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The Challenges of Complex PET UIs

The problem of developing appropriate interfaces for configuration and action is common to other advanced PETs, such as anonymization tools like JAP, ZeroKnowledge, Anonymizer, and Freenet. Freenet, an anonymizing web browsing and publishing network based on a Mix architecture [60], was hampered by the lack of a simple interface. Recently, the developers of Tor, another anonymizing network based on onion routing [125], acknowledged this problem and issued a “grand challenge” to develop a usable interface for the system.7 Whatever their technical merits, anonymization systems—both free and commercial—have not been widely adopted, meeting commercial failure in the case of ZeroKnowledge [124] and government resistance in other cases (e.g., JAP).

Repeated failures in developing effective user interfaces for advanced PETs may be a sign that these technologies are best embedded in the architecture of the network or product and operated automatically. They should not require installation, maintenance, and configuration. As an example, consider the success of SSL in HTTP protocols versus the failure of email encryption. The underlying technology is quite similar, though email encryption is not automatic and has not seen widespread adoption.

Ubiquitous computing technologies present further challenges for the protection of users’ privacy. Location privacy has been a hot topic on the media and the research community following the development of mobile phone networks and the E911 location requirements. There have been several technological solutions for protecting users’ privacy in mobile networks. For example, Beresford and Stajano propose the idea of Mix zones, where users are not location tracked with their real identity but with a one-time pseudonym [45]. Gruteser and Grunwald also proposed location-based services that guarantee k-anonymity [136]. Beresford and Stajano claim that using Mix technology for cloaking location information enables interesting applications without disclosing the identity or the movement patterns of the user. Tang et al. suggest that many location-based applications can still work in a system where the identities of the disclosing parties are anonymous—e.g., just to compute how “busy” a place is, such as a part of a highway or a café [281].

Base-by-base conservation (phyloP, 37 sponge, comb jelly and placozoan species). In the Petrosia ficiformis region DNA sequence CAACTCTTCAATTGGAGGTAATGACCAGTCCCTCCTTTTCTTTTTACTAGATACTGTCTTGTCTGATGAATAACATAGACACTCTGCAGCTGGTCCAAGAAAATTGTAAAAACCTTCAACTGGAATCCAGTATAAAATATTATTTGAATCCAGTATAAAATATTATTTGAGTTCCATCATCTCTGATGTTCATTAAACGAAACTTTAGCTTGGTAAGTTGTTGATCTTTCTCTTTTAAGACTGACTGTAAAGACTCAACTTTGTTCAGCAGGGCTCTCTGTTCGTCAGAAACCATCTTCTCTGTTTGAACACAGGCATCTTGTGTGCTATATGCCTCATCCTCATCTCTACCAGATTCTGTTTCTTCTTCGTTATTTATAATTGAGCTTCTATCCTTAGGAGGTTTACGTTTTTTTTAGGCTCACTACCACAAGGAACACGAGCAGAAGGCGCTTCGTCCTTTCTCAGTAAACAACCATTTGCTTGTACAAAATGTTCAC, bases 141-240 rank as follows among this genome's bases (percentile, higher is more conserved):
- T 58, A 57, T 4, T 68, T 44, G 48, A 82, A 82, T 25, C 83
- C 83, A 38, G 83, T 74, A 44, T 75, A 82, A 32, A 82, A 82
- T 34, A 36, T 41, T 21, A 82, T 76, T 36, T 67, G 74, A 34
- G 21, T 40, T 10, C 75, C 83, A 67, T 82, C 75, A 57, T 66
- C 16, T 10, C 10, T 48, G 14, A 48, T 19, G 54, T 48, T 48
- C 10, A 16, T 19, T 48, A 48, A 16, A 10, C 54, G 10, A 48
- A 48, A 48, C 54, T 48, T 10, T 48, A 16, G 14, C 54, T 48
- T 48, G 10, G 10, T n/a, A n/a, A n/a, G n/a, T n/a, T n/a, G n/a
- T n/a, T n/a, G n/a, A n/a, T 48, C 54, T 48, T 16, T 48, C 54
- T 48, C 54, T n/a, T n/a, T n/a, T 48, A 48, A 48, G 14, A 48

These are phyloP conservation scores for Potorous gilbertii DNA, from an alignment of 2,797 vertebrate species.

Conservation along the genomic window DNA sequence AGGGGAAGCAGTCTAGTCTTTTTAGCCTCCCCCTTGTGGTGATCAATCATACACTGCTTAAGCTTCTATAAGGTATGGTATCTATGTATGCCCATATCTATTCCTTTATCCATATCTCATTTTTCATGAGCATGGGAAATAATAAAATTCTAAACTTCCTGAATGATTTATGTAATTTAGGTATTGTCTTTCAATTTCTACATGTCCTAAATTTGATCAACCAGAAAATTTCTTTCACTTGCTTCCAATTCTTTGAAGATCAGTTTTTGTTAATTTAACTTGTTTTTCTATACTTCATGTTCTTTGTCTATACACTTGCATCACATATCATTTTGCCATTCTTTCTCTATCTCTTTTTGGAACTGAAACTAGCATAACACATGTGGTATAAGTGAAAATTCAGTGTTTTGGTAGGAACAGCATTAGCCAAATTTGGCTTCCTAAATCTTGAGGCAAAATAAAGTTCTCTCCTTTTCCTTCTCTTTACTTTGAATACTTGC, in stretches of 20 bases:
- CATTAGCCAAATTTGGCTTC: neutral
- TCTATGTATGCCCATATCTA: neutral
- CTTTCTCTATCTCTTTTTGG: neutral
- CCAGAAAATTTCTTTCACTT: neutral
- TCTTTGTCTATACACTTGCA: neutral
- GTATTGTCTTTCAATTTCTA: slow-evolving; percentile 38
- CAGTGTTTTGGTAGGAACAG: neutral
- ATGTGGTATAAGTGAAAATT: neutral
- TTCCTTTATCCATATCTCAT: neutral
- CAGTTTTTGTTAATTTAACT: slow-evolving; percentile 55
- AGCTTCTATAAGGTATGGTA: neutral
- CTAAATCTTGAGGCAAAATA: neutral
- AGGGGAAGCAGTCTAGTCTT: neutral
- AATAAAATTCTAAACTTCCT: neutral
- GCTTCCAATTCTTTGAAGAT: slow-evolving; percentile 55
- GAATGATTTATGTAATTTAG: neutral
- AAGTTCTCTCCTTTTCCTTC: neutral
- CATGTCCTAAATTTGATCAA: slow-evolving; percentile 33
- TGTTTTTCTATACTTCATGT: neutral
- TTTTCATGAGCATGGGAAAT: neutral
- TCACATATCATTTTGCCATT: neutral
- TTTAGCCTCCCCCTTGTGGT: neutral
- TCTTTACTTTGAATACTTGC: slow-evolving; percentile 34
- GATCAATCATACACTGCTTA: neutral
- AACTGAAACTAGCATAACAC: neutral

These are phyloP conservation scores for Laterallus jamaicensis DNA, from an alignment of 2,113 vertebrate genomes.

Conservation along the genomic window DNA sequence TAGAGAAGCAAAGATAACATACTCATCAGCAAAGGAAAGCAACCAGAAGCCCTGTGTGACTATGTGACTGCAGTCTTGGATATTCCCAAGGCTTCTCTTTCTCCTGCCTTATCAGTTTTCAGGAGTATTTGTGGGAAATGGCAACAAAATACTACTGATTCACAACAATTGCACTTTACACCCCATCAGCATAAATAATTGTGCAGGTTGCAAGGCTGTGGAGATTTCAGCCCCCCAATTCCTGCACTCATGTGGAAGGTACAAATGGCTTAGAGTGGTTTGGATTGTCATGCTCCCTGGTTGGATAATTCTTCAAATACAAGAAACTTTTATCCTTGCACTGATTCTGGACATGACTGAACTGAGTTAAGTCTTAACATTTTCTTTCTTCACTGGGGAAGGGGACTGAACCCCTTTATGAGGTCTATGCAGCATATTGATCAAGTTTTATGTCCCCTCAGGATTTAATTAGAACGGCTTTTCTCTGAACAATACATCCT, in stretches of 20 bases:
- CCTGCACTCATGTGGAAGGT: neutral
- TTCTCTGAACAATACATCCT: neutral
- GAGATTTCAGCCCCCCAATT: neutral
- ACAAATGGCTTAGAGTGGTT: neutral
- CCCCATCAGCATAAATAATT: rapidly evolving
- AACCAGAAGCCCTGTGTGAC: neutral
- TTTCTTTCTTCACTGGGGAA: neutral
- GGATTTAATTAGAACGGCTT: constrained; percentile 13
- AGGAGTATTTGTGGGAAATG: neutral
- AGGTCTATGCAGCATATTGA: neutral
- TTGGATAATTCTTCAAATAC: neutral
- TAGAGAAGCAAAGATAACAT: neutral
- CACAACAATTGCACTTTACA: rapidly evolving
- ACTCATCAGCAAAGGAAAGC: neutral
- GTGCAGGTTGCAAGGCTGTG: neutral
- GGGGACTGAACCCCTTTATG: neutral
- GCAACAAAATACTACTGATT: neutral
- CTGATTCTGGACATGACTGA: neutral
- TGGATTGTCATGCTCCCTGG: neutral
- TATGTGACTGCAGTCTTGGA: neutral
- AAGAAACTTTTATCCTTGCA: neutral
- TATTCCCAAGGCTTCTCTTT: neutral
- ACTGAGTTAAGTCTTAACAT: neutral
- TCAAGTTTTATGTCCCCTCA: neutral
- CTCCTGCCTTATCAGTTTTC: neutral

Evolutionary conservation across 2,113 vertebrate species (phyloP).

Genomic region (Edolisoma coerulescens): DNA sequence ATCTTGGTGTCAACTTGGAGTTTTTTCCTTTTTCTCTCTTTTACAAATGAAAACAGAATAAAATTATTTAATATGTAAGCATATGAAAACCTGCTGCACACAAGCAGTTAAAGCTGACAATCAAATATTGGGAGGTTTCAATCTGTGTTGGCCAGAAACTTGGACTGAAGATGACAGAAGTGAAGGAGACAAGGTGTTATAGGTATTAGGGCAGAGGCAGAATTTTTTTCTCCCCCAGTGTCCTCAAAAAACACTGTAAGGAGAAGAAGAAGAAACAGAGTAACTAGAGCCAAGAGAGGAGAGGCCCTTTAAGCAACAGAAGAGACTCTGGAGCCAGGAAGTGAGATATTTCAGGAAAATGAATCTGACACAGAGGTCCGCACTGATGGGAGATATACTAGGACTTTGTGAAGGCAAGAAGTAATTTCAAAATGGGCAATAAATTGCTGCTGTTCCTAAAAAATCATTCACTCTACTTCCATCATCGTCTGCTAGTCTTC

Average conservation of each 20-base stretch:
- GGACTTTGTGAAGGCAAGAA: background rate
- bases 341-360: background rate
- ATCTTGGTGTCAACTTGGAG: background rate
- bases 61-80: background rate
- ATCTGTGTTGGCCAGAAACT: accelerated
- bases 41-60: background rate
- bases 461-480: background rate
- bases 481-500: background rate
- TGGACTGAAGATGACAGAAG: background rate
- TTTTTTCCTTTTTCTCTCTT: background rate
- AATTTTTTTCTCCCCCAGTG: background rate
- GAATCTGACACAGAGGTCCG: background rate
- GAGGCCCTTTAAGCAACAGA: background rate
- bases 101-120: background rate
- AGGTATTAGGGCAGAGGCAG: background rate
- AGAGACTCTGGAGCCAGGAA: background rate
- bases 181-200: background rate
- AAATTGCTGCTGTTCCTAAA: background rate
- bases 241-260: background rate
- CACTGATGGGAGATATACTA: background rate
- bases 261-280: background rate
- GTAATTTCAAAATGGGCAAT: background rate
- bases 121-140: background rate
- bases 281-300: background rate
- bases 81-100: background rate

Yet, it is not clear whether anonymization technologies will be ever widely adopted. On the one hand, network service providers act as trusted third parties and are bound by contractual and legislative requirements to protect the location information of users, reducing the commercial motivation of strong PETs. In other words, location privacy may already be “good enough.” On the other hand, location-based services are not in widespread use, and privacy frictions could arise as more people use these services. In general, we see a good potential for HCI research in this area.

3.3.5 End-User Awareness of Personal Disclosures

Initially focused on network applications (e.g., World Wide Web and instant messaging), work on disclosure awareness has expanded into areas such as identity management systems, privacy agents, and other advanced PETs.

7 R. Dingledine, personal communication 7/8/2005. See also http://tor.eff.org/gui .

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